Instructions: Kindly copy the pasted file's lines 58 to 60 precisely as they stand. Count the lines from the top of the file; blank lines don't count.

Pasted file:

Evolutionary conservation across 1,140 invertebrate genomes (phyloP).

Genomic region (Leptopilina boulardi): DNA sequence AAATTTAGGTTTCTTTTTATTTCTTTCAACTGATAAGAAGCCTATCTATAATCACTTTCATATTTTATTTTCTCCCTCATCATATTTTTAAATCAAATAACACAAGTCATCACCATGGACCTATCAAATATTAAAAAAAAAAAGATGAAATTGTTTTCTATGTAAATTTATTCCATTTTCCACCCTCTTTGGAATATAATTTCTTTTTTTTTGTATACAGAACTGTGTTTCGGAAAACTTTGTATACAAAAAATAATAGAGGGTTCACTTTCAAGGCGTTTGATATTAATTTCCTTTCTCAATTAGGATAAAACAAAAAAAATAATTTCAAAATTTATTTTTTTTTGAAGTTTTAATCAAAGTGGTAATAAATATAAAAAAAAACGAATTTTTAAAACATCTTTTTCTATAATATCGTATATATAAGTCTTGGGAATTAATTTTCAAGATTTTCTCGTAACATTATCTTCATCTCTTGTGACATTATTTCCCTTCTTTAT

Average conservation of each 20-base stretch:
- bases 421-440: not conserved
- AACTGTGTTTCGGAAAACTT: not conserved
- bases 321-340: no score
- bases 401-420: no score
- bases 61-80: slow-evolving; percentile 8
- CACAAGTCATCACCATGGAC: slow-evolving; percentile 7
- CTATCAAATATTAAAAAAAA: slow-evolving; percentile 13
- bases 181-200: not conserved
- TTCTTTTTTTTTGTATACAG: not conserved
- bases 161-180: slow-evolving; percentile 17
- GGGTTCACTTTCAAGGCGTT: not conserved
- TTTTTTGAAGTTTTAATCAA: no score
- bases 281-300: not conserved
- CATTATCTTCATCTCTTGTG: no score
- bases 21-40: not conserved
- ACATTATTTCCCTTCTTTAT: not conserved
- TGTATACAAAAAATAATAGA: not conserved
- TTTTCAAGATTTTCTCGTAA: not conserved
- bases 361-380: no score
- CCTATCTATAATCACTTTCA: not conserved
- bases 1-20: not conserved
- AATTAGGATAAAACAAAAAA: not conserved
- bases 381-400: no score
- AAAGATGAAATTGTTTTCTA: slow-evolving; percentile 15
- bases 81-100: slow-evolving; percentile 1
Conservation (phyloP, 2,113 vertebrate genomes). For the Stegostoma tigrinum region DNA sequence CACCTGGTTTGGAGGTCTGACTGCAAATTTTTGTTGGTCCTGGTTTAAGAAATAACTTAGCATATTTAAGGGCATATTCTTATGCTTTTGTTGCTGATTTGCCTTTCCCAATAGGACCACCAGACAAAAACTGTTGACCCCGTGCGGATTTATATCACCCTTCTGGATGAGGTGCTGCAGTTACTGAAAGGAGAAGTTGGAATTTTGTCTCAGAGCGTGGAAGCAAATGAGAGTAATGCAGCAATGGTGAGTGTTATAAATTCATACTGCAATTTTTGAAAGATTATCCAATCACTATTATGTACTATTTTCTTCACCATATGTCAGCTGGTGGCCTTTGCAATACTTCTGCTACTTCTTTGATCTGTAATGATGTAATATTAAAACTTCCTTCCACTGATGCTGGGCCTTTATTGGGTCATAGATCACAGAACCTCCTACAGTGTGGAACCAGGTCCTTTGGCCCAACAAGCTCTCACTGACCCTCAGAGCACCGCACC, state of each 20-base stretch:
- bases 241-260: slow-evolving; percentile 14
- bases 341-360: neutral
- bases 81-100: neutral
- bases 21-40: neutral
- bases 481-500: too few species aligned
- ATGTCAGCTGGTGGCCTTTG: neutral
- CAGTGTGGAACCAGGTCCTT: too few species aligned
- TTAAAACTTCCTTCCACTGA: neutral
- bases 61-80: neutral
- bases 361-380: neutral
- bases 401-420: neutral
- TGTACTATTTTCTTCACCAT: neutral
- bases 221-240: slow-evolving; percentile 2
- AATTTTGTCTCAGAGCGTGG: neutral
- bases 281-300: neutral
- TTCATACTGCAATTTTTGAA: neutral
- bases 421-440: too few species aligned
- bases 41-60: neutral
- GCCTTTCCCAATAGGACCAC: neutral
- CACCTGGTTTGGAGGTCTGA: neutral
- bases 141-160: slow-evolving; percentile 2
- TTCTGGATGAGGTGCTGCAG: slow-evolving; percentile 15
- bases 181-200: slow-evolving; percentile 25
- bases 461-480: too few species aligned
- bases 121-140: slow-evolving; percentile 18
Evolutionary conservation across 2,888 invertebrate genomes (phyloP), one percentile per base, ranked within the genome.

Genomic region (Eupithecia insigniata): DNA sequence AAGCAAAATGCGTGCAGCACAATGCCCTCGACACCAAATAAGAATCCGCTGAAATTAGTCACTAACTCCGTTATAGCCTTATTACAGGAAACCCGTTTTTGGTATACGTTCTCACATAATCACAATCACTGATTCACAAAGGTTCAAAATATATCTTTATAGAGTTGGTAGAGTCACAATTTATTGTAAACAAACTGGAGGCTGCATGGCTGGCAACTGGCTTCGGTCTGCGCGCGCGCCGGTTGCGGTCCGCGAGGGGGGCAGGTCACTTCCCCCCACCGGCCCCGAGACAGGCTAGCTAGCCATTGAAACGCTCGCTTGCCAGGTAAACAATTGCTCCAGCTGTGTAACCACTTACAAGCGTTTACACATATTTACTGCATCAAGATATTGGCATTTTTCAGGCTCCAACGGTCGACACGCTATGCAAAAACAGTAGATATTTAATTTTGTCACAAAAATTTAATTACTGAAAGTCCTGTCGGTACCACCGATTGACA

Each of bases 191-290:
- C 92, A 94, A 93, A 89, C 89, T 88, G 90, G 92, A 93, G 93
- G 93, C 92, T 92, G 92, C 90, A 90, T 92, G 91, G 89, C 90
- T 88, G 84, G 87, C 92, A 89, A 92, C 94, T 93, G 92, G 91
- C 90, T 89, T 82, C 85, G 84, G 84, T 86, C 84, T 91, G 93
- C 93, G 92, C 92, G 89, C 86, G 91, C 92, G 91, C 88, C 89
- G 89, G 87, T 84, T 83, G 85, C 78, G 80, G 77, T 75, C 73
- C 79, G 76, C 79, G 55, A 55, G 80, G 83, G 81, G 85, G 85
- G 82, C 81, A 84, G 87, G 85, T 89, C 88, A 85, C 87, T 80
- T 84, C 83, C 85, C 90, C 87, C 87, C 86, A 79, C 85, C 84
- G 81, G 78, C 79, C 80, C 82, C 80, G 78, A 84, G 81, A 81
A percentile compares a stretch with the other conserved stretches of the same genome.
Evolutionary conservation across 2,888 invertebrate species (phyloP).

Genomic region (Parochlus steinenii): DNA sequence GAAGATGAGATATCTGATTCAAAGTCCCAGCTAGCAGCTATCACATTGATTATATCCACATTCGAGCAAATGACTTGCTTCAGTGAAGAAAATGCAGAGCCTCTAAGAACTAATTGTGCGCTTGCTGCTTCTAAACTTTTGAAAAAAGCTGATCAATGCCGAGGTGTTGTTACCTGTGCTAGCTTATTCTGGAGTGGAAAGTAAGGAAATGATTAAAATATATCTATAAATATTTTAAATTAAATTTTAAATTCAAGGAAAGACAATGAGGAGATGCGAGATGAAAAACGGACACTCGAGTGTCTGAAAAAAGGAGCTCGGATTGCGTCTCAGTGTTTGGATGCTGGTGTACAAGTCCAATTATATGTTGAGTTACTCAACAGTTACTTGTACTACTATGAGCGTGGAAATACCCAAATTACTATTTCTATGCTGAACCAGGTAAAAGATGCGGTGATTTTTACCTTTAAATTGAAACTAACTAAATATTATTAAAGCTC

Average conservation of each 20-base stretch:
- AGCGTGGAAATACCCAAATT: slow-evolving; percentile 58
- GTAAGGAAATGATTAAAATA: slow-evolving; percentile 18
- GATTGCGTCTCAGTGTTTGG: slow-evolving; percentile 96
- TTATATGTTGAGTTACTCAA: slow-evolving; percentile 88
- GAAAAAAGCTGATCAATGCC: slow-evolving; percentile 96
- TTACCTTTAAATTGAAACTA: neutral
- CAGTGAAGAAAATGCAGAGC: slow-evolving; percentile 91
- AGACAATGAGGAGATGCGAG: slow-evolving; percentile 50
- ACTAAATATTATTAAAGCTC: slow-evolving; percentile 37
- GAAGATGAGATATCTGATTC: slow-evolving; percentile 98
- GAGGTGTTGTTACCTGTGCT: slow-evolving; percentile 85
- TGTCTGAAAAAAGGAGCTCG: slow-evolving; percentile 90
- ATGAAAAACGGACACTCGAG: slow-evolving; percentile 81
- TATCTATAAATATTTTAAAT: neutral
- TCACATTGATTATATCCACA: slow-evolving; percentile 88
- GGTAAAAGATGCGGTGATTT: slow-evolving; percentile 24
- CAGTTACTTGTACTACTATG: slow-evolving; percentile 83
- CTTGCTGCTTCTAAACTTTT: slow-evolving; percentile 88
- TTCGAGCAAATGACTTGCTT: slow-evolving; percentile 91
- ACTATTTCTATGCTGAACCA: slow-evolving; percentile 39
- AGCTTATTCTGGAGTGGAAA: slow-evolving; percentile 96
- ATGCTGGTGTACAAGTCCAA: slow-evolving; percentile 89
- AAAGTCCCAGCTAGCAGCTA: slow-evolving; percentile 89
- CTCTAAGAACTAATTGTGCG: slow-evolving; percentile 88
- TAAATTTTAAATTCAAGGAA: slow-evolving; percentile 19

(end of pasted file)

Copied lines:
- C 92, A 94, A 93, A 89, C 89, T 88, G 90, G 92, A 93, G 93
- G 93, C 92, T 92, G 92, C 90, A 90, T 92, G 91, G 89, C 90
- T 88, G 84, G 87, C 92, A 89, A 92, C 94, T 93, G 92, G 91